Stamina & Bonding

In between spraying and suckering (stripping excess side-shoots), you need to be weeding. The well-prepared soil of the new vineyard quickly becomes a forest of weeds and vines hate weeds. It is fine to have ground-cover in the avenues but you have to keep your ridges clean and you cannot use weed killers when your vines are young so this work must be done by hand.

The local indigenous grass is called Buffalo grass. It is very different to Kikuyu insofar as it forms a think mat rather than reaching desperately for the sky. Once the buffalo grass dominates, you have to mow far less often. There is some Kikuyu on the farm, but like the alien trees, we are gradually getting rid of it. I don’t know why anyone in the area plants Kikuyu apart from the fact that it grows so quickly. To do so is really to cut a stick for your back.

In the early spring there aren’t enough daylight hours to keep up with the work if you are holding down a day-job so weekends become your chance to catch up. You have to develop a particular kind of field-work stamina that involves working steadily for long hours rather than frantically in short bursts. You have to learn not to count or even think about the number of rows you still have left to do and to just concentrate on the plant in front of you.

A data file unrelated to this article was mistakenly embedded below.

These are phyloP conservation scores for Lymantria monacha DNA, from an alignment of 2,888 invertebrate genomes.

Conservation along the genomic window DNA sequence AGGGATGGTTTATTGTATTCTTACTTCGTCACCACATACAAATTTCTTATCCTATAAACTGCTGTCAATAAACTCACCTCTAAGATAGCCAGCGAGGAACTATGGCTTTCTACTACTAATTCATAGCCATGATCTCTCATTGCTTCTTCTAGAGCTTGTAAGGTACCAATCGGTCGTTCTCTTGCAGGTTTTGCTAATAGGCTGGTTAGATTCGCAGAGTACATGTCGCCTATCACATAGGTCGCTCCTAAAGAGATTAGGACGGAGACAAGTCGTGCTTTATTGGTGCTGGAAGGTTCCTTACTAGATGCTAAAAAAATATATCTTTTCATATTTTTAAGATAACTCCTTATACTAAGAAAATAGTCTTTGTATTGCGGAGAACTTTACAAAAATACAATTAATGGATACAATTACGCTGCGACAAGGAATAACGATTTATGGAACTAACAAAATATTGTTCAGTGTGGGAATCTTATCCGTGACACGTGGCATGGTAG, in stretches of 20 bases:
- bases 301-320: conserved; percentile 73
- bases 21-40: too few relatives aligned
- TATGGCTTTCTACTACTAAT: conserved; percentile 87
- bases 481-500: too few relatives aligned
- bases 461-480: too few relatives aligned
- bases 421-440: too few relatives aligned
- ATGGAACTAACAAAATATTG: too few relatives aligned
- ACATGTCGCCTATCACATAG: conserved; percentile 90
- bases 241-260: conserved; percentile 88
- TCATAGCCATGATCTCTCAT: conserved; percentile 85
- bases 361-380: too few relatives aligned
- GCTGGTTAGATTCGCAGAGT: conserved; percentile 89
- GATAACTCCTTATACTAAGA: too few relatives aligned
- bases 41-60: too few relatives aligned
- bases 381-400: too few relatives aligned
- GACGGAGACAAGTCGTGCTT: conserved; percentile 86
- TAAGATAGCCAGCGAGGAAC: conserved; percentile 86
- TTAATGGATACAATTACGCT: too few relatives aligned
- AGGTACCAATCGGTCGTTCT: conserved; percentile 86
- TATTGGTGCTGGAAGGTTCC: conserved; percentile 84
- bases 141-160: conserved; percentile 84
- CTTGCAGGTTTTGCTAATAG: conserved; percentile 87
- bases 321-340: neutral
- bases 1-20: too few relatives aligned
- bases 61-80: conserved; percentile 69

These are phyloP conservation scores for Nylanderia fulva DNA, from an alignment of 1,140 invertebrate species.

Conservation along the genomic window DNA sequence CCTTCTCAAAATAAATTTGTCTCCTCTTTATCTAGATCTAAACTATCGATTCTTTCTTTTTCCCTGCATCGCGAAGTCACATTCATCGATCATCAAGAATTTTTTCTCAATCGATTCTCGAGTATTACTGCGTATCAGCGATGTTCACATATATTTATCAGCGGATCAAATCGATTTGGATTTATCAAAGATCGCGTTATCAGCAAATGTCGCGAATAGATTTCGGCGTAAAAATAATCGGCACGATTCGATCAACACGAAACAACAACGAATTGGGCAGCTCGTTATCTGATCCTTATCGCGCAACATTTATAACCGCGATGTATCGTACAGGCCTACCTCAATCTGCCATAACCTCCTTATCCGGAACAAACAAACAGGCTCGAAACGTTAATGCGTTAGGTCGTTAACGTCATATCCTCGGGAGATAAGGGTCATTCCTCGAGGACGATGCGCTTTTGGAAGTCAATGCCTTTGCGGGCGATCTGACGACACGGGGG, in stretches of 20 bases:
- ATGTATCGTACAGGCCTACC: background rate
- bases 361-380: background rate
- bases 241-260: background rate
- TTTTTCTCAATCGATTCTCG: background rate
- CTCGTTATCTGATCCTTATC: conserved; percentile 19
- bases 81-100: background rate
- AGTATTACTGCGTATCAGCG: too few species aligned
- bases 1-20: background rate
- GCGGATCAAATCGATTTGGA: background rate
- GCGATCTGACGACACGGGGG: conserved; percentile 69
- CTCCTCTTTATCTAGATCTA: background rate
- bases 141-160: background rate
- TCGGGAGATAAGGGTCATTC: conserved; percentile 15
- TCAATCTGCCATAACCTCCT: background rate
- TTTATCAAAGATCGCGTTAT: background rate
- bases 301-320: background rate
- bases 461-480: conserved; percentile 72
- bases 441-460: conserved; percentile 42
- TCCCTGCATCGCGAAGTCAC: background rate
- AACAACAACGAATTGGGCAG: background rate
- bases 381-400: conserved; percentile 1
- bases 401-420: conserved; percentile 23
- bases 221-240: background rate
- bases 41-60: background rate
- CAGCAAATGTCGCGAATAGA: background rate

Doing a lot of this work myself has led me into a special relationship with these plants. When I walk down a row I can remember details about the development of many of them. In particular, I remember where the weaker vines were situated and I can admire the way they have overcome their slow starts. In that first year I noticed that many of the vines towards the south end of the block were behaving oddly. Their new leaves were grey and sometimes almost white and the internodes were really small and the leaves didn’t get big in the way that they should have. It was a kind of dwarfism but nobody could give me a clear diagnosis or a treatment. I spent a lot of time on the internet, called in many experts, and tried a lot of treatments including mixing feeds and watering individual plants with a watering can! The vines came right in the end but I still don’t know exactly what they were suffering from.

It was a difficult first season. At the time I really had my doubts that we’d ever get to see a harvest. Every setback felt like a total disaster. We have subsequently heard stories of people like us who started doing Pinot and gave up after a season or two. Pinot is a tricky grape, especially if it is grown in a genuine Pinot terroir. Just how tricky, we were still to learn.